willis-bio-pictureMs Zdenka Saba Willis, L.L.D is the CEO of Veraison Consulting, focusing on ocean technology and policy. She retired from the National Oceanic and Atmospheric Administration’s (NOAA) Senior Executive Service in January 2017. She was the founding Director of the United State Integrated Ocean Observing System (IOOS®) Office, NOAA led, that coordinates a network of people and technology to generate and disseminate continuous data on our coastal waters, Great Lakes, and oceans. From 2006 to 2007 she was the Director of NOAA’s National Oceanographic Data Center. Ms Willis retired with the rank of Captain from the United States Navy. As Meteorology and Oceanography officer, she deployed onboard Navy survey vessels, and had a wide range of duties that includes: Deputy Navigator of the Navy, Deputy to Naval Deputy to NOAA; Director of the National Ice Center; Commanding Officer of Oceanographic Unit One at sea on the USNS HARKNESS, Director of the Strategic Policy Forum (a crisis simulation for Members of Congress, senior Executive branch officials, and military leaders) and as adjunct professor in the Strategic Leadership Department at the National Defense University.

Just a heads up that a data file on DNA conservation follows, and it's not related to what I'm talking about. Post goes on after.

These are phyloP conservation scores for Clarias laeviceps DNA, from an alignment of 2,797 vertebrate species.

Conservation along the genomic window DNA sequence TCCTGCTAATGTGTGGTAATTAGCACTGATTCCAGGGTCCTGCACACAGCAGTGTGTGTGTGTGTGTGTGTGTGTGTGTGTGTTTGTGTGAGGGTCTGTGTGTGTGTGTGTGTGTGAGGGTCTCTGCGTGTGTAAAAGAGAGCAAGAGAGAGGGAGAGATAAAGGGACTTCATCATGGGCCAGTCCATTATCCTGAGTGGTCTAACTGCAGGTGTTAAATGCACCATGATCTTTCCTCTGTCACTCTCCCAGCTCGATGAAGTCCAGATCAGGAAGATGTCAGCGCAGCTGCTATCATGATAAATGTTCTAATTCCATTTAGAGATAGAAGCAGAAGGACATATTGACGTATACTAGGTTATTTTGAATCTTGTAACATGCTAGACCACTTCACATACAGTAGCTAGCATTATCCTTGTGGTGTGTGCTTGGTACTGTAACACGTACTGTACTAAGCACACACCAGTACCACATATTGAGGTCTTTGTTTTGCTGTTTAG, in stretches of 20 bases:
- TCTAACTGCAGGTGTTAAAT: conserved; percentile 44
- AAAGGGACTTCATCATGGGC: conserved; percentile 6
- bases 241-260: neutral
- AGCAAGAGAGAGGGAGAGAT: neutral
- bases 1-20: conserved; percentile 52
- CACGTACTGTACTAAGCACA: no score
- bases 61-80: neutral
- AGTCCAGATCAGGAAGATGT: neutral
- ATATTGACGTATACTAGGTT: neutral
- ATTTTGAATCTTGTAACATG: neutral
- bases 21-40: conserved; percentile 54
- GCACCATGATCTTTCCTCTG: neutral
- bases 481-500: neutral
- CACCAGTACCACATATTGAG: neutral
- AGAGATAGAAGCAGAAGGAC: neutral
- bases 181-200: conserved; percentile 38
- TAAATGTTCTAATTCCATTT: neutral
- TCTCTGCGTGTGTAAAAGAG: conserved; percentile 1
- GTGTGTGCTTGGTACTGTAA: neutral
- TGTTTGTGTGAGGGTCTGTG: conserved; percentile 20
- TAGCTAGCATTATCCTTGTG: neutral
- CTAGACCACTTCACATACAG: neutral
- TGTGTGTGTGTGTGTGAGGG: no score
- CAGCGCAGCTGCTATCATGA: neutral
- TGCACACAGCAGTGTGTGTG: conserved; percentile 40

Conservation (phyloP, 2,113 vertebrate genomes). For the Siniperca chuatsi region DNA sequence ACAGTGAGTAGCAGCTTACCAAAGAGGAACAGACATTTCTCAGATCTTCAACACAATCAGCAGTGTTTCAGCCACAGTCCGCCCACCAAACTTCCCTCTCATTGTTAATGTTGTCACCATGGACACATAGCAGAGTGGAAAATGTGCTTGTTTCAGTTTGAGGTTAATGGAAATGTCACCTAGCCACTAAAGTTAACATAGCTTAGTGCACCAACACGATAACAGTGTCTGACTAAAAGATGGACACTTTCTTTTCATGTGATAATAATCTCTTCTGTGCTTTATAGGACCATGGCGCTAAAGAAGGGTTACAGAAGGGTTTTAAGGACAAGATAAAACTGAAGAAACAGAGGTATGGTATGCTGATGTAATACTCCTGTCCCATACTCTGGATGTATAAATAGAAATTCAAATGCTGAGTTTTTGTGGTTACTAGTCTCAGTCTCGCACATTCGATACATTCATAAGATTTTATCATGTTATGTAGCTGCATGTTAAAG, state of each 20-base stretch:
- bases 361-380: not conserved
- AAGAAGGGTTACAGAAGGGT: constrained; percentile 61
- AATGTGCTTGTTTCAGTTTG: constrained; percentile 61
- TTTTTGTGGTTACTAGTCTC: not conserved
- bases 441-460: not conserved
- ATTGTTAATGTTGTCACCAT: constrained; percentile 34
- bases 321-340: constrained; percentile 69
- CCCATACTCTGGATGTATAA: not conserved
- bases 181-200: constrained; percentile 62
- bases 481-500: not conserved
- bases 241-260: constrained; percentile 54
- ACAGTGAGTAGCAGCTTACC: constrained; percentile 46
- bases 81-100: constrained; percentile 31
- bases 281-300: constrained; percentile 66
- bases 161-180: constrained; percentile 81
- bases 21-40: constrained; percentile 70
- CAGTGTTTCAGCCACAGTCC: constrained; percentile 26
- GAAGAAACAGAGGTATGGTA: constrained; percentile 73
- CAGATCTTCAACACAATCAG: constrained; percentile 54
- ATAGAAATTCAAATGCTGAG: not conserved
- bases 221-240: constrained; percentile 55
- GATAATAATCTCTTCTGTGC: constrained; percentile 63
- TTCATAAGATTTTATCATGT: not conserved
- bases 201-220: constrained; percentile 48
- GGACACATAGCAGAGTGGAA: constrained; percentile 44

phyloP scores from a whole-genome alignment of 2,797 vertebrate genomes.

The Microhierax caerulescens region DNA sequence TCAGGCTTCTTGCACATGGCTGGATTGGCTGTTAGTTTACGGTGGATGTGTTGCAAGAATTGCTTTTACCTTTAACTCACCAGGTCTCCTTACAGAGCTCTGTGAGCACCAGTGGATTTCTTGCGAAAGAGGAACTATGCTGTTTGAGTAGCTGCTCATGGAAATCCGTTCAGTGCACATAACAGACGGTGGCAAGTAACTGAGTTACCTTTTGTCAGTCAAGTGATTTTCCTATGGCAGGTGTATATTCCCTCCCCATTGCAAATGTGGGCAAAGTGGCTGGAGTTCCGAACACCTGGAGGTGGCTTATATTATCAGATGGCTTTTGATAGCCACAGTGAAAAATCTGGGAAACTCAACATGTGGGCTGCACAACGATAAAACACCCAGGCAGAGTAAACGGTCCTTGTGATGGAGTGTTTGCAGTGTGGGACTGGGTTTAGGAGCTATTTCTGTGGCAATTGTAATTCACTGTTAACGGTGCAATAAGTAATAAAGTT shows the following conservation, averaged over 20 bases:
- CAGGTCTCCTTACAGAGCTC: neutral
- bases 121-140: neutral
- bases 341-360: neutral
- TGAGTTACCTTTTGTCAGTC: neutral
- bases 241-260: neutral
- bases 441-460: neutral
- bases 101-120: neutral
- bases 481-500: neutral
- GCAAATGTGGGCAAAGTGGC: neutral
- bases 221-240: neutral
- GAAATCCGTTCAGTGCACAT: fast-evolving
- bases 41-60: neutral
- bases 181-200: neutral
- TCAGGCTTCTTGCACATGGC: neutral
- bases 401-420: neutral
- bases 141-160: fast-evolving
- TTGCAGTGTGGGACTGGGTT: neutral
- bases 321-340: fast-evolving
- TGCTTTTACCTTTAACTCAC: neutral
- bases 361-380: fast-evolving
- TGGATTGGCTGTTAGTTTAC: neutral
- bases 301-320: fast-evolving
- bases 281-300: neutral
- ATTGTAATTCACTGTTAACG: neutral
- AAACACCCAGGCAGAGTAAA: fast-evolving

Deirdre Byrne

deirdre-byrneDeirdre Byrne obtained her PhD in physical oceanography from Columbia University in 2000. Her thesis work on the interocean leakage of water from the Indian to the South Atlantic spurred a longstanding interest in the variability of southern hemisphere currents and oceanic systems, which are much less well-constrained and less well-observed than those of the northern hemisphere. In support of these interests, in 2002-2006 she led a major field program to collect the first in situ time series observations of the Agulhas leakage and Benguela and South Atlantic Currents (ASTTEX). A passion for societally relevant work and a realization that climate study requires long and consistent time series, which are not best served by project-driven research, lead her to join NOAA in 2010. At NOAA, Deirdre led projects in the climate-quality reprocessing of AVHRR data, in long-term archival operations and strategies, and in enterprise-level IT planning in support of oceanographic satellite missions and ocean science; among other roles, she served as the NOAA archivist for the Jason series of altimetry missions. In 2015, Deirdre left NOAA to take up a similar role in the South African government within the Oceans and Coasts branch of the Department of Environmental Affairs. In her current post as a senior scientist, she works on the development of operational observing systems, on long-term national-level strategic planning/policy in ocean and coastal monitoring, and on information systems for ocean and coastal observations. She has a strong interested in data policy, in open source software and systems, and in accelerating the transition from research to operations (R2O). Throughout her career, Deirdre has worked with satellite and in situ measurements, believing that the best oceanography comes from utilizing the two in concert, employing techniques that synthesize these data streams. She utilizes model output in her work to complement and extend observations.